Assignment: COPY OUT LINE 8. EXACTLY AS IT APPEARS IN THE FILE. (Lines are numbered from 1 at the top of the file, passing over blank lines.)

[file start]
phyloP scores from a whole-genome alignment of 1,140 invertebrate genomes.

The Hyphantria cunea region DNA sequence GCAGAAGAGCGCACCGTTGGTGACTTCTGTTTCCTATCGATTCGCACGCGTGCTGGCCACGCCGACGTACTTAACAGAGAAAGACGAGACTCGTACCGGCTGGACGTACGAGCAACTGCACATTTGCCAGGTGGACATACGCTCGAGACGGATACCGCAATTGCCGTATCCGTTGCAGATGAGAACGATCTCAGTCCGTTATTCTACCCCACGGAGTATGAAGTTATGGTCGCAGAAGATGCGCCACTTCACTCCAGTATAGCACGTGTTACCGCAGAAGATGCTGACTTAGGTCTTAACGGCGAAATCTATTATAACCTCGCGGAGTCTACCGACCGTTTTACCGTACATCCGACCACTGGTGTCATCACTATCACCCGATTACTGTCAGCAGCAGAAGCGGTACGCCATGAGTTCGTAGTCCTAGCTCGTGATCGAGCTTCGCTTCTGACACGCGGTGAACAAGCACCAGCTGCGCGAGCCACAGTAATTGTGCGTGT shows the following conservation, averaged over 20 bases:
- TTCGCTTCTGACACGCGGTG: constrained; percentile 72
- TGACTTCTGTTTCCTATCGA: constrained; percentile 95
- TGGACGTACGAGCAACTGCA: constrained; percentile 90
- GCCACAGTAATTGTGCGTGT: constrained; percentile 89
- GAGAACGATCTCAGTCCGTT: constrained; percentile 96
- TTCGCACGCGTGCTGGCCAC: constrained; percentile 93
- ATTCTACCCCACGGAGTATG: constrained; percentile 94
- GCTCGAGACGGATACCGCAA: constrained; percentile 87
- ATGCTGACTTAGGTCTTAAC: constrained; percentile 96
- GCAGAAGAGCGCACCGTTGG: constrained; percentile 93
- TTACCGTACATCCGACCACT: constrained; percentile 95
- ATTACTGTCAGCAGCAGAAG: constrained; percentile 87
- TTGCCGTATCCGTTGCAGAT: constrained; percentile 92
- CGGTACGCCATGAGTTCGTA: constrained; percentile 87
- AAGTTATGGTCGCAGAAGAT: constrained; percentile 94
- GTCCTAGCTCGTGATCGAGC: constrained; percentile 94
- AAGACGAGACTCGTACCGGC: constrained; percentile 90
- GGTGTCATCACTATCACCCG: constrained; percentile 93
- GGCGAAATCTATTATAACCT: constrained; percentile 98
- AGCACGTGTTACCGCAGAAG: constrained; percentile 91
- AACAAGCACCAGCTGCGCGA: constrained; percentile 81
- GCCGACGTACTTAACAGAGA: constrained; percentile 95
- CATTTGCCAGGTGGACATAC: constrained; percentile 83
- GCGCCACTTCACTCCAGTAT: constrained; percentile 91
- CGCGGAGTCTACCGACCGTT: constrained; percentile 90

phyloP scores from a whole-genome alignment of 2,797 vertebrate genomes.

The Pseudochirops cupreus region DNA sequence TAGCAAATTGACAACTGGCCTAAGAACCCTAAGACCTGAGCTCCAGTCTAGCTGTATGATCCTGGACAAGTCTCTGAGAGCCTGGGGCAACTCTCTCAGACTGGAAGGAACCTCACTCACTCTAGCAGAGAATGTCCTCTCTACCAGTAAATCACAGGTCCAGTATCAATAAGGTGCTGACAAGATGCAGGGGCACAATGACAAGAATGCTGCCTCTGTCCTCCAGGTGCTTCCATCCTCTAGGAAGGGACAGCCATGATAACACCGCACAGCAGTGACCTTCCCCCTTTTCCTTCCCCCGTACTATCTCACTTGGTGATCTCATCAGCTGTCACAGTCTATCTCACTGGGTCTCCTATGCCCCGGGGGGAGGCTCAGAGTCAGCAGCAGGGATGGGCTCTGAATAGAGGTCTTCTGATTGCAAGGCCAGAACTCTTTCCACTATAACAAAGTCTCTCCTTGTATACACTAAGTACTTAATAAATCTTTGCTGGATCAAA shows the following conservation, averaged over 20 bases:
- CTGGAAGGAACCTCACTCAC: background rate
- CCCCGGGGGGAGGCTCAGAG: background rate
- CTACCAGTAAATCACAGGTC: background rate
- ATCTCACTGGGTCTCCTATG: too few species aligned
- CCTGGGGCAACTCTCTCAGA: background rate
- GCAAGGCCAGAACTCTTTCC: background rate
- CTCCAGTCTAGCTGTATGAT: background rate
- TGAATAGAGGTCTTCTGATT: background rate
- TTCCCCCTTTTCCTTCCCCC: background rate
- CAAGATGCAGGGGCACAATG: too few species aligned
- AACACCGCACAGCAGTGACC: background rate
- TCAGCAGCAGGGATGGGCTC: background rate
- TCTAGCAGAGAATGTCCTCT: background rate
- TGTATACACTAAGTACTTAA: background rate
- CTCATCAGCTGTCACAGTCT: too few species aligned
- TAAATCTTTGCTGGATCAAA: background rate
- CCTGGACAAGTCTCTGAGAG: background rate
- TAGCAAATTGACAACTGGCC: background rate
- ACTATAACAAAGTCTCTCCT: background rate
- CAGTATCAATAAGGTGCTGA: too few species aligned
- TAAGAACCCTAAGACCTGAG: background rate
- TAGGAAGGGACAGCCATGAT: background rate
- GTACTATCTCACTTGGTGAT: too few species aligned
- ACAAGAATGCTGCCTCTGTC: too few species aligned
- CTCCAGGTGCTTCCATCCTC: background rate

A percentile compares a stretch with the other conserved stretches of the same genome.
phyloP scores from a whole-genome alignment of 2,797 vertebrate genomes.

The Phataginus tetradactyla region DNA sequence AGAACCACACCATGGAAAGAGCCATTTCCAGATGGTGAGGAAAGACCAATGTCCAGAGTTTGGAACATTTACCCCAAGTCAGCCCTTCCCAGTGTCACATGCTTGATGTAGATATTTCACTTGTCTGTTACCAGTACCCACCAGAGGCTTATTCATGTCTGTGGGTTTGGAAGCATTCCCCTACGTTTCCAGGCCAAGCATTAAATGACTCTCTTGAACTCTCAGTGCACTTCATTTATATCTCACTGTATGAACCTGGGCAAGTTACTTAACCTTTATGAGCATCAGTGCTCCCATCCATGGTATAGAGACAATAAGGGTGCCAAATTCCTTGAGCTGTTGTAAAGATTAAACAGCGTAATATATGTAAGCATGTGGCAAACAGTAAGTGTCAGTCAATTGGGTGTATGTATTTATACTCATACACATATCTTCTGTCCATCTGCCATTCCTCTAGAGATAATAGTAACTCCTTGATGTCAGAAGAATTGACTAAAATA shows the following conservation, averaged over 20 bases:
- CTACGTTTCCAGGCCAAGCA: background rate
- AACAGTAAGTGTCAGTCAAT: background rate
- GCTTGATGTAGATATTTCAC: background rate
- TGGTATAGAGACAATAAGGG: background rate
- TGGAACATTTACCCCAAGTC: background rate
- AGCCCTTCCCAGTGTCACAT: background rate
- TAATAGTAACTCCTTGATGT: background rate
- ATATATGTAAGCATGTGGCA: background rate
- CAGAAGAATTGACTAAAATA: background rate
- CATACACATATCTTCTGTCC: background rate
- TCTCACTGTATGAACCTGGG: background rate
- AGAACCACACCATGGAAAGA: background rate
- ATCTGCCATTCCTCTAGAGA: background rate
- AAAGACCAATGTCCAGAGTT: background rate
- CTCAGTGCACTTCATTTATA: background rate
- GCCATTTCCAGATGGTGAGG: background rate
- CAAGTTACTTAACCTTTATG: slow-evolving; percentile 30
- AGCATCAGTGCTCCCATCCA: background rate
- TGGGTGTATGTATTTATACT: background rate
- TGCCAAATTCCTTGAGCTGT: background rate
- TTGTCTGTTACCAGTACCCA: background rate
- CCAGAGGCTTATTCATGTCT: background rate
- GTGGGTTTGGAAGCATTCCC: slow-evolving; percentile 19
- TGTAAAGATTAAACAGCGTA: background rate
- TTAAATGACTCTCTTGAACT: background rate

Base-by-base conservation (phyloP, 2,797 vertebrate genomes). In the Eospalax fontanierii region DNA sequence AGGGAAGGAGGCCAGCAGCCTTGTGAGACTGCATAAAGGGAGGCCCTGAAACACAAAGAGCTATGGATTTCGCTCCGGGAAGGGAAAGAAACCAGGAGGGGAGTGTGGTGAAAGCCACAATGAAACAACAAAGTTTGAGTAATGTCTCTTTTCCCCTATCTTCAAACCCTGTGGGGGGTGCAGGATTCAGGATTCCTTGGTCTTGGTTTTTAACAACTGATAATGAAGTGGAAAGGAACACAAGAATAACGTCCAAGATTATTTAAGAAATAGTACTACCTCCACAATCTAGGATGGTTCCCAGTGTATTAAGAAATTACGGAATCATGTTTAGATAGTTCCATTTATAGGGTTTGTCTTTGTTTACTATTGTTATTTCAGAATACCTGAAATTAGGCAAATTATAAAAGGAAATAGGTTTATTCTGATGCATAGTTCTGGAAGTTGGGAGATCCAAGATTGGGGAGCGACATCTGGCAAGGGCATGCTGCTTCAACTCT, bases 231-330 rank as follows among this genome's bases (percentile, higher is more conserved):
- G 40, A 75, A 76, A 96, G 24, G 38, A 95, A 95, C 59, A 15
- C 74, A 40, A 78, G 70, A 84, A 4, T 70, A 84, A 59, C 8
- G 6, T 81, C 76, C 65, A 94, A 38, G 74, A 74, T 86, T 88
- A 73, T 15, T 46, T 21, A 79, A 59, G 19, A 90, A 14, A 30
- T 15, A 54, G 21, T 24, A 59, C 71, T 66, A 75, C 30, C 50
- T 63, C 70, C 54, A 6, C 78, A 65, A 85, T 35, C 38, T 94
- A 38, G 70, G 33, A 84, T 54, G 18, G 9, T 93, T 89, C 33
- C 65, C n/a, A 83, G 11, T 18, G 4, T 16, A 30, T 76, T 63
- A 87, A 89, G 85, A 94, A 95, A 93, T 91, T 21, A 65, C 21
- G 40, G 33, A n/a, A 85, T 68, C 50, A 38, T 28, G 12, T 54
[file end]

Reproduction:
- TTCGCACGCGTGCTGGCCAC: constrained; percentile 93